One of our priorities at York Electric Cooperative is to be our members’ trusted source of relevant energy information. As a cooperative, we take this responsibility seriously because we aim to serve you beyond the power in your house. To carry out this goal, this relationship must also extend to those serving you and me—our lawmakers at the State House and in Washington, D.C.
Every year, South Carolina’s General Assembly, the U.S. Congress and governmental agencies consider issues that affect our members. Whether it is legislation or regulations involving energy generation, tax breaks, infrastructure funding or anything else that impacts your quality of life, we strive to make certain that cooperatives are a trusted source of reliable public policy analysis. That’s why we work closely with elected officials, ensuring that they understand and are enabled to act on the issues that are important to our members.
The cooperative model provides a strong network of resources that helps us cultivate these relationships and advocate for you. It’s a collective effort that involves our staff, trustees and our cooperative partners statewide and in the nation’s capital. Fortunately, more often than not, we see those relationships and that advocacy yield positive results for cooperative members and our state as a whole. Last year, the General Assembly passed, and our Governor signed into law, legislation that did just that.
One piece of legislation increased tax credits to entities, such as YEC, that are engaged in infrastructure and development projects. This helped us invest in projects such as our new commercial and industrial business park on Hwy. 321 in York and continue site-readiness work to attract industry to our area. This economic activity can have a positive impact on those living here locally and it can help lower the overall price of power for YEC members, making our systems’ use of generation resources more efficient.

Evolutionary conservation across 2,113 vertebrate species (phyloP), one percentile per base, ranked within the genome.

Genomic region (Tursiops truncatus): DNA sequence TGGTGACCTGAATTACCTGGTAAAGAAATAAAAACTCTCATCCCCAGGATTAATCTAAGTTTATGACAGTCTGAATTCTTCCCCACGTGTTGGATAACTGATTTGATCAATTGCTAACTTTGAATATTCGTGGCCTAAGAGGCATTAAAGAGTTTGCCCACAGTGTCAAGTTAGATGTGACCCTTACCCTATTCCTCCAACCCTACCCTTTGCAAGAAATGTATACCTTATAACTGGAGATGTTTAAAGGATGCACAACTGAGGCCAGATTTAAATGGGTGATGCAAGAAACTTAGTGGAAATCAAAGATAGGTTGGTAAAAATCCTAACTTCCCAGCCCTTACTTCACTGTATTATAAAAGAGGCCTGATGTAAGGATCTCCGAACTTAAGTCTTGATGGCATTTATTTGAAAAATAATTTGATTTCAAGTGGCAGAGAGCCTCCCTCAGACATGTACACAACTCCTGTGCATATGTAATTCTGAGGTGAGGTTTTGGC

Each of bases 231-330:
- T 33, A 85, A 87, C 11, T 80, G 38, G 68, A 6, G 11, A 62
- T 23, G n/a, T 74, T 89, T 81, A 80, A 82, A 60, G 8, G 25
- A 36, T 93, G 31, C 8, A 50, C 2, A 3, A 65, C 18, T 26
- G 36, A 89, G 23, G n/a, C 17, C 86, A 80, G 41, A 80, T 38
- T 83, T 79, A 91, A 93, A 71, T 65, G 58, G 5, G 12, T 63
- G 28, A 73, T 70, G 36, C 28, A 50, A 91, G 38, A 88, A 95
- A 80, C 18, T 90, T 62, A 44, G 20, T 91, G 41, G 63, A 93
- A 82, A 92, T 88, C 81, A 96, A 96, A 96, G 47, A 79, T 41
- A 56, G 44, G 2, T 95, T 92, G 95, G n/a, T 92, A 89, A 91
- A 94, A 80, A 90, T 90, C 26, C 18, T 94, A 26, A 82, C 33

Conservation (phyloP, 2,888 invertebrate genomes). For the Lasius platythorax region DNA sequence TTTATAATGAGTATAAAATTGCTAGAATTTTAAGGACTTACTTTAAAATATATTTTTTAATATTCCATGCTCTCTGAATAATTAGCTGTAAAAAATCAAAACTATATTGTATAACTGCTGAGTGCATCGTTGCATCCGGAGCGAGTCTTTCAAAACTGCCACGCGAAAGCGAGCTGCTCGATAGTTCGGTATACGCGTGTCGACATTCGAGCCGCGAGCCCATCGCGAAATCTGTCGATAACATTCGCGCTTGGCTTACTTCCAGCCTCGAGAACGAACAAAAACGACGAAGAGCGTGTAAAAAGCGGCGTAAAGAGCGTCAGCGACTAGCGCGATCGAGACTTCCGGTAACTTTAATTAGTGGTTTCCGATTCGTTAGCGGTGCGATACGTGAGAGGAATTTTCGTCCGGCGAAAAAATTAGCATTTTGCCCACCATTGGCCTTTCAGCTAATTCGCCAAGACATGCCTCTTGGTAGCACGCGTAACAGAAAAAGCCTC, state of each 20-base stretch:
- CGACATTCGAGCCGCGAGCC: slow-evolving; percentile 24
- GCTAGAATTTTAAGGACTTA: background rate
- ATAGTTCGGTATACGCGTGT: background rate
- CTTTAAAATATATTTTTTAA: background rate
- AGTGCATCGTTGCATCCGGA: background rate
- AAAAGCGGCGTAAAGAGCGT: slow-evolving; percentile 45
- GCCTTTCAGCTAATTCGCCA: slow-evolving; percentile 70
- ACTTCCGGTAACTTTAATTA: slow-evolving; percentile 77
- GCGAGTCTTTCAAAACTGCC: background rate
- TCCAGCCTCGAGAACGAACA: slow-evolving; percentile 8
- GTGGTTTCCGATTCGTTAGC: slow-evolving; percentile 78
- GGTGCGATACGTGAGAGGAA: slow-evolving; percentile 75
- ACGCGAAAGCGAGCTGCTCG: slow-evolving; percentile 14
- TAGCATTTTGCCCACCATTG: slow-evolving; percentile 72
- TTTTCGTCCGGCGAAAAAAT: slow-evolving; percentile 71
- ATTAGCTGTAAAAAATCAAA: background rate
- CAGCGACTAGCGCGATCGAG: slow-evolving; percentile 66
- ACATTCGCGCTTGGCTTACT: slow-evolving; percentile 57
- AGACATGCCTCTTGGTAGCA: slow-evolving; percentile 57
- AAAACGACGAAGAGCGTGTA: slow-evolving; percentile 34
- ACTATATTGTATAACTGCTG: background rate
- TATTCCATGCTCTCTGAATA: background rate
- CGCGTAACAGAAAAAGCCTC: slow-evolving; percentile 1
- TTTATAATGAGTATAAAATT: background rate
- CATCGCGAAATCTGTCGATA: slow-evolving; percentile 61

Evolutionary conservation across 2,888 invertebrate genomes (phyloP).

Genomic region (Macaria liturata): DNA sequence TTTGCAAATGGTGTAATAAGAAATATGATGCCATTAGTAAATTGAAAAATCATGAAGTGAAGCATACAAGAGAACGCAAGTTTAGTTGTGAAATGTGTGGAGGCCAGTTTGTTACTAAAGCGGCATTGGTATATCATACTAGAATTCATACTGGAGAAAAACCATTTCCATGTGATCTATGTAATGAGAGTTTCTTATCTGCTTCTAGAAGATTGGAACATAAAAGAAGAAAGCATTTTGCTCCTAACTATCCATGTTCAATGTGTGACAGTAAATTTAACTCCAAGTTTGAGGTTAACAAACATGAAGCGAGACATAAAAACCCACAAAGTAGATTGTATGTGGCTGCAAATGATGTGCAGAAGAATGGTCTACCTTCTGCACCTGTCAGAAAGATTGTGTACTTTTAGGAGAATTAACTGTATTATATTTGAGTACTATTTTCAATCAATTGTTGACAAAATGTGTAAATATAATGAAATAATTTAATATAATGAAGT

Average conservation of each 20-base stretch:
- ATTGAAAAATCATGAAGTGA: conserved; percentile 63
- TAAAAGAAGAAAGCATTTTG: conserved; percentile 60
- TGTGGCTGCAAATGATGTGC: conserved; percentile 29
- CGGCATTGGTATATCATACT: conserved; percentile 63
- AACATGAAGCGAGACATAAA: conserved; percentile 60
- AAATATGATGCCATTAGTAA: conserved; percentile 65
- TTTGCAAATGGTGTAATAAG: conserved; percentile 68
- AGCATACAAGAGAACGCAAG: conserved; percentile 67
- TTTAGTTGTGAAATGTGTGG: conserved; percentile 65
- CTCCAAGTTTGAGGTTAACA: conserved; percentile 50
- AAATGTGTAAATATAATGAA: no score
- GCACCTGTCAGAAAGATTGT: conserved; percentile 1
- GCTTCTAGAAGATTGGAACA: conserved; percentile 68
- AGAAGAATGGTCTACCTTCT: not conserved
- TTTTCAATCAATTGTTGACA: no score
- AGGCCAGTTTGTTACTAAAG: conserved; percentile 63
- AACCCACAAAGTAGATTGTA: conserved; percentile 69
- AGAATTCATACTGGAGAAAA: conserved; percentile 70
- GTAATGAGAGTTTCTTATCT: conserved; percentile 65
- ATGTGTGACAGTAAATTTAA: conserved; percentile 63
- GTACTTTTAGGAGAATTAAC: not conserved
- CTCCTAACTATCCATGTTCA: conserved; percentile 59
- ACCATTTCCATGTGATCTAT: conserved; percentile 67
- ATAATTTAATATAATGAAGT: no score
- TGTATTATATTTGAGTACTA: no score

Legislators’ understanding of how we operate and educate our employees was crucial in a driver training bill that passed last session. It allows our statewide association, which provides much of the training to our workforce, to offer entry level driver training now required to obtain a Commercial Driver’s License (CDL). Without this allowance, cooperatives would be forced to absorb an added and unnecessary expense.
We’re thankful for our elected officials and the relationships we have with them. We’re encouraged when they seek our expertise on energy-related issues and trust our input when bills that matter to us are being considered.
With a new legislative session just beginning, we’ll continue to serve as a trusted source for you and for our elected leaders, standing by our mission to always look out for you.
The East York Industrial Park was York Electric Cooperative’s first large economic development project that began after many textile industries left our area. Providing enticing locations for industrial customers to land not only helps bring quality jobs to our community, but it also helps keep power costs low for all members.
President and Chief Executive Officer